Last month, the Rolex Certified Pre-Owned program was launched, allowing authorised second hand sales of Rolex watches for the first time ever. It received mixed reviews early on. Prices were high, particularly as grey market prices were dropping significantly, and many questioned the logic paying over and above the already inflated prices.
Now, Nick Hayek, CEO of the Swatch Group has announced that his brands won't be following suit. In an interview with Bloomberg (opens in new tab), Hayek said, "This is a market that is regulating themselves. Why should we mix ourselves into the market of used watches?"
It's big news. The Swatch Group owns Omega, the brand best known for the Omega Speedmaster and, more recently, the MoonSwatch collaboration. Omega's are widely renowned as some of the best watches on the market, with METAS certified movements that go above and beyond the competition to keep your watch as accurate as possible.
The program may have been met with mixed reviews, but one thing was certain – it allowed Rolex to have control over the pre-owned market for their watches. It's an area which most watch brands are unable to influence, leaving a market of second hand dealers to self-regulate.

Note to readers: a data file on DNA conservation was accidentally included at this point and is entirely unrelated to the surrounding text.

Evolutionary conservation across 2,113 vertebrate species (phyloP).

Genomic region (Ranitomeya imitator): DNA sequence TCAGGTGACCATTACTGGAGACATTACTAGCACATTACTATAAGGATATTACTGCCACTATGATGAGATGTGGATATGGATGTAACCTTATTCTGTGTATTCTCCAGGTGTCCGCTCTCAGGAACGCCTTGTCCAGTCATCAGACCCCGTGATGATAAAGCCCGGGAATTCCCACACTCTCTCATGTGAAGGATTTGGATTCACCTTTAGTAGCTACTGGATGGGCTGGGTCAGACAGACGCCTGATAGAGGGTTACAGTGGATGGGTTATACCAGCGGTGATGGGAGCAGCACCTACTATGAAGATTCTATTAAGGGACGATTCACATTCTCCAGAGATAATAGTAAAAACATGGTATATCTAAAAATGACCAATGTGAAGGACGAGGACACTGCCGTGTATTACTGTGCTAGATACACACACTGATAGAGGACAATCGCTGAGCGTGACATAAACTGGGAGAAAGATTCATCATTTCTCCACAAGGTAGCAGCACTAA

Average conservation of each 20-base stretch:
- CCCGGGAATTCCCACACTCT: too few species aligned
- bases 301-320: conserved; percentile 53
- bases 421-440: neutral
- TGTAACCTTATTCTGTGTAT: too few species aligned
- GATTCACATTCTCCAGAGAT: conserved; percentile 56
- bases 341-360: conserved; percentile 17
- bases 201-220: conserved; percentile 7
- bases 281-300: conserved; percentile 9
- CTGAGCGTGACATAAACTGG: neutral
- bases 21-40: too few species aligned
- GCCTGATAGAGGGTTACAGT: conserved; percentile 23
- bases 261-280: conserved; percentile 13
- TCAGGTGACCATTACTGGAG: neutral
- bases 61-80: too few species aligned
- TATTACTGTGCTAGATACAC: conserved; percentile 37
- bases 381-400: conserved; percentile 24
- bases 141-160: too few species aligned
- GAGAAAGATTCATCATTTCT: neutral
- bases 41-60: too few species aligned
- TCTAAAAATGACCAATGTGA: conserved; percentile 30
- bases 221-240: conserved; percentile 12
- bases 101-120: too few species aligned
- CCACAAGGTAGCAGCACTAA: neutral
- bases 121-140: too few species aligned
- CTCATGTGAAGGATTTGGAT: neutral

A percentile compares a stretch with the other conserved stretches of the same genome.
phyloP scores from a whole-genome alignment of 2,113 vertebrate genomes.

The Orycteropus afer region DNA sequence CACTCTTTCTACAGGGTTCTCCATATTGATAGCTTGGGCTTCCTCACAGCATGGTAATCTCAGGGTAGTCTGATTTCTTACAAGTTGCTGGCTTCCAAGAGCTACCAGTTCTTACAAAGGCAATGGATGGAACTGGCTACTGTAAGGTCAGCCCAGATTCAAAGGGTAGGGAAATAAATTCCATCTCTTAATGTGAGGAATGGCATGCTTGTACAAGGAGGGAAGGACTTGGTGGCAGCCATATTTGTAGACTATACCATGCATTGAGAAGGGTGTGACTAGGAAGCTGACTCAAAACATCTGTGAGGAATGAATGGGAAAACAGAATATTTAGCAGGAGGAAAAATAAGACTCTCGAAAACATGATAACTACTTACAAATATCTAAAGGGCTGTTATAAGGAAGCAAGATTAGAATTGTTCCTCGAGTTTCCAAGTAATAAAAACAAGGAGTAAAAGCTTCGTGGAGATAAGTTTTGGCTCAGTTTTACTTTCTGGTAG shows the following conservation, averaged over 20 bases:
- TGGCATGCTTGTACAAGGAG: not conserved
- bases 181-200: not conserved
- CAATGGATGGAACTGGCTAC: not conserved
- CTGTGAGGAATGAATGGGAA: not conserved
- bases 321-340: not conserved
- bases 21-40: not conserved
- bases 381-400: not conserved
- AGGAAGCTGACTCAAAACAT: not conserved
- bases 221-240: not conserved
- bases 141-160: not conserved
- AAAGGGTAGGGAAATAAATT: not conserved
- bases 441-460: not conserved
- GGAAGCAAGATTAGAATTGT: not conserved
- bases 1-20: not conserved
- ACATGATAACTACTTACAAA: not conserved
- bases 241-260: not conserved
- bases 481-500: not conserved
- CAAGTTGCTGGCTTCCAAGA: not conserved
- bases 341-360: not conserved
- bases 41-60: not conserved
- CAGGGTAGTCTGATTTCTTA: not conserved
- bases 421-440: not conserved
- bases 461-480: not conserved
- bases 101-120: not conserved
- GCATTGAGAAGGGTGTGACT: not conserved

In extreme cases, this can lead to poor practice, where fakes, or watches of other dubious origin, are sold as the real deal. In a self-regulating market, there is a lesser degree of protection for the buyer, making an authorised pre-owned watch worthwhile.
But it's a problem that plagues Rolex unlike any other brand. Real or fake, Rolex watches outnumber other brands significantly. While there definitely are fake Omega's – and other Swatch Group brands – out there, they simply aren't as commonplace as fake Rolex watches.
For that reason, I can understand Hayek's decision to stay out of it. The added value just isn't there in the same way as it is for a brand like Rolex. There are much more important things for him and the Swatch Group to be focussed on – like getting more MoonSwatches manufactured in 2023!